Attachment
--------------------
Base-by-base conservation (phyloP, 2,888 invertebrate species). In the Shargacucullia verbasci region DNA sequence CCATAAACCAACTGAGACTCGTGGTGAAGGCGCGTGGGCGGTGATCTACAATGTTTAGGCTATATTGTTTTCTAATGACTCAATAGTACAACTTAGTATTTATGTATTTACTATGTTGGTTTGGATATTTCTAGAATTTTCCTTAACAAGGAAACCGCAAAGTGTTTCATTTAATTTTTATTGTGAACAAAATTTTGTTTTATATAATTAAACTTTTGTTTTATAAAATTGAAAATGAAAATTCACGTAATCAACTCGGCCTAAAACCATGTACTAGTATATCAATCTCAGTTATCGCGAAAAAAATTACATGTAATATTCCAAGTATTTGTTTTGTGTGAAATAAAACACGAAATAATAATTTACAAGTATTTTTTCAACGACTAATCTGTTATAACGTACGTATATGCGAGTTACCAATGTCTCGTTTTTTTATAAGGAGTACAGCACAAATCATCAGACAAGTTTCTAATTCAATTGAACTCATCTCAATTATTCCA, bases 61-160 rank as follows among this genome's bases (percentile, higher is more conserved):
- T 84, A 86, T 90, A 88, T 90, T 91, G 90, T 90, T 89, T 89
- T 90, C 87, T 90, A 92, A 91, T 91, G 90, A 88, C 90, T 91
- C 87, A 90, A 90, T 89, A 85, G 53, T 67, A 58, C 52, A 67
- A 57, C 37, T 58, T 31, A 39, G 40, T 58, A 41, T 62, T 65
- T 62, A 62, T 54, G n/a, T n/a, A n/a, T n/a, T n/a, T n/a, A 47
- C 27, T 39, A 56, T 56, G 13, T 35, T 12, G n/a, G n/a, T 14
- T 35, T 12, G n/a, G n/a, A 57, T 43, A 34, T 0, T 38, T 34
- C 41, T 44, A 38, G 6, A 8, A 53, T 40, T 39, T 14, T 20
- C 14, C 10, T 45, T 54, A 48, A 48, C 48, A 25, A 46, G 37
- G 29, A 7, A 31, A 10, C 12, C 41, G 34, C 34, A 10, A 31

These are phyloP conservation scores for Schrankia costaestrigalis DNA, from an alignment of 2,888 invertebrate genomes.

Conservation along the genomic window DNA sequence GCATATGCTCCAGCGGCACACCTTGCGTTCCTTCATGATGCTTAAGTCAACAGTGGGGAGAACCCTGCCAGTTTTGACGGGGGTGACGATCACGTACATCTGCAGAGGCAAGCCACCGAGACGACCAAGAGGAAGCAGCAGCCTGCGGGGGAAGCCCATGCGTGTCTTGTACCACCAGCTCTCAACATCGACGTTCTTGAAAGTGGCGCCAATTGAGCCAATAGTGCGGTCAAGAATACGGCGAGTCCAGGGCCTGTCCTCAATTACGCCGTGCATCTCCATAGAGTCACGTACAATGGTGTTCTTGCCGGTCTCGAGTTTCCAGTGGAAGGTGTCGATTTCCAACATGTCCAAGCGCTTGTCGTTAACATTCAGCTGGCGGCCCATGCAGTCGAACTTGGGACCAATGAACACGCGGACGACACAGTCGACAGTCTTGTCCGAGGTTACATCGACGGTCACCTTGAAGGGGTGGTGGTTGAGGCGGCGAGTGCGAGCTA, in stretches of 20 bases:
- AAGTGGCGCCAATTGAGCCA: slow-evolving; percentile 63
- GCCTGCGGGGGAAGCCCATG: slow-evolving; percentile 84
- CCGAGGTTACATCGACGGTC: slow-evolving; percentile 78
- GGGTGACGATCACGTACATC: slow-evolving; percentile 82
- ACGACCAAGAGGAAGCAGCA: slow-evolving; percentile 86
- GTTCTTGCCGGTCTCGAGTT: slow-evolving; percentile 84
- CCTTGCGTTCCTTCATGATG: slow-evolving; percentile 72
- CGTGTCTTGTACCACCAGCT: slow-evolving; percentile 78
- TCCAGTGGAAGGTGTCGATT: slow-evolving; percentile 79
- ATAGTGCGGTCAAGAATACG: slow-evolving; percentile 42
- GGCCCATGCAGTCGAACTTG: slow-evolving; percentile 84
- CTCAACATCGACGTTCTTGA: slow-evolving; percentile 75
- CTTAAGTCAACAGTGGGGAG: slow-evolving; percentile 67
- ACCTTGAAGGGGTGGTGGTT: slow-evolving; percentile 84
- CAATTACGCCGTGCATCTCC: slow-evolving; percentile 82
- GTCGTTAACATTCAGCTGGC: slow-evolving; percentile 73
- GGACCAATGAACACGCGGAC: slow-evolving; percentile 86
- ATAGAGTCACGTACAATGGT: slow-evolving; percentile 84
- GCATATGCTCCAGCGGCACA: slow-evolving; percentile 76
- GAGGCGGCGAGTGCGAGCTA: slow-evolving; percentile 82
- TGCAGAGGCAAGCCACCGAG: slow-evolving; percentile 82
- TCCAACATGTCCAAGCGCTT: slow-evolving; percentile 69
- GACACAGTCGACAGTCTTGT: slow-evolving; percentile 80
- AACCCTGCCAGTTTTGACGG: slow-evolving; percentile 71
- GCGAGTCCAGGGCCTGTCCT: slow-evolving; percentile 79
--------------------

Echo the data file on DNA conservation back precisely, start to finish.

Base-by-base conservation (phyloP, 2,888 invertebrate species). In the Shargacucullia verbasci region DNA sequence CCATAAACCAACTGAGACTCGTGGTGAAGGCGCGTGGGCGGTGATCTACAATGTTTAGGCTATATTGTTTTCTAATGACTCAATAGTACAACTTAGTATTTATGTATTTACTATGTTGGTTTGGATATTTCTAGAATTTTCCTTAACAAGGAAACCGCAAAGTGTTTCATTTAATTTTTATTGTGAACAAAATTTTGTTTTATATAATTAAACTTTTGTTTTATAAAATTGAAAATGAAAATTCACGTAATCAACTCGGCCTAAAACCATGTACTAGTATATCAATCTCAGTTATCGCGAAAAAAATTACATGTAATATTCCAAGTATTTGTTTTGTGTGAAATAAAACACGAAATAATAATTTACAAGTATTTTTTCAACGACTAATCTGTTATAACGTACGTATATGCGAGTTACCAATGTCTCGTTTTTTTATAAGGAGTACAGCACAAATCATCAGACAAGTTTCTAATTCAATTGAACTCATCTCAATTATTCCA, bases 61-160 rank as follows among this genome's bases (percentile, higher is more conserved):
- T 84, A 86, T 90, A 88, T 90, T 91, G 90, T 90, T 89, T 89
- T 90, C 87, T 90, A 92, A 91, T 91, G 90, A 88, C 90, T 91
- C 87, A 90, A 90, T 89, A 85, G 53, T 67, A 58, C 52, A 67
- A 57, C 37, T 58, T 31, A 39, G 40, T 58, A 41, T 62, T 65
- T 62, A 62, T 54, G n/a, T n/a, A n/a, T n/a, T n/a, T n/a, A 47
- C 27, T 39, A 56, T 56, G 13, T 35, T 12, G n/a, G n/a, T 14
- T 35, T 12, G n/a, G n/a, A 57, T 43, A 34, T 0, T 38, T 34
- C 41, T 44, A 38, G 6, A 8, A 53, T 40, T 39, T 14, T 20
- C 14, C 10, T 45, T 54, A 48, A 48, C 48, A 25, A 46, G 37
- G 29, A 7, A 31, A 10, C 12, C 41, G 34, C 34, A 10, A 31

These are phyloP conservation scores for Schrankia costaestrigalis DNA, from an alignment of 2,888 invertebrate genomes.

Conservation along the genomic window DNA sequence GCATATGCTCCAGCGGCACACCTTGCGTTCCTTCATGATGCTTAAGTCAACAGTGGGGAGAACCCTGCCAGTTTTGACGGGGGTGACGATCACGTACATCTGCAGAGGCAAGCCACCGAGACGACCAAGAGGAAGCAGCAGCCTGCGGGGGAAGCCCATGCGTGTCTTGTACCACCAGCTCTCAACATCGACGTTCTTGAAAGTGGCGCCAATTGAGCCAATAGTGCGGTCAAGAATACGGCGAGTCCAGGGCCTGTCCTCAATTACGCCGTGCATCTCCATAGAGTCACGTACAATGGTGTTCTTGCCGGTCTCGAGTTTCCAGTGGAAGGTGTCGATTTCCAACATGTCCAAGCGCTTGTCGTTAACATTCAGCTGGCGGCCCATGCAGTCGAACTTGGGACCAATGAACACGCGGACGACACAGTCGACAGTCTTGTCCGAGGTTACATCGACGGTCACCTTGAAGGGGTGGTGGTTGAGGCGGCGAGTGCGAGCTA, in stretches of 20 bases:
- AAGTGGCGCCAATTGAGCCA: slow-evolving; percentile 63
- GCCTGCGGGGGAAGCCCATG: slow-evolving; percentile 84
- CCGAGGTTACATCGACGGTC: slow-evolving; percentile 78
- GGGTGACGATCACGTACATC: slow-evolving; percentile 82
- ACGACCAAGAGGAAGCAGCA: slow-evolving; percentile 86
- GTTCTTGCCGGTCTCGAGTT: slow-evolving; percentile 84
- CCTTGCGTTCCTTCATGATG: slow-evolving; percentile 72
- CGTGTCTTGTACCACCAGCT: slow-evolving; percentile 78
- TCCAGTGGAAGGTGTCGATT: slow-evolving; percentile 79
- ATAGTGCGGTCAAGAATACG: slow-evolving; percentile 42
- GGCCCATGCAGTCGAACTTG: slow-evolving; percentile 84
- CTCAACATCGACGTTCTTGA: slow-evolving; percentile 75
- CTTAAGTCAACAGTGGGGAG: slow-evolving; percentile 67
- ACCTTGAAGGGGTGGTGGTT: slow-evolving; percentile 84
- CAATTACGCCGTGCATCTCC: slow-evolving; percentile 82
- GTCGTTAACATTCAGCTGGC: slow-evolving; percentile 73
- GGACCAATGAACACGCGGAC: slow-evolving; percentile 86
- ATAGAGTCACGTACAATGGT: slow-evolving; percentile 84
- GCATATGCTCCAGCGGCACA: slow-evolving; percentile 76
- GAGGCGGCGAGTGCGAGCTA: slow-evolving; percentile 82
- TGCAGAGGCAAGCCACCGAG: slow-evolving; percentile 82
- TCCAACATGTCCAAGCGCTT: slow-evolving; percentile 69
- GACACAGTCGACAGTCTTGT: slow-evolving; percentile 80
- AACCCTGCCAGTTTTGACGG: slow-evolving; percentile 71
- GCGAGTCCAGGGCCTGTCCT: slow-evolving; percentile 79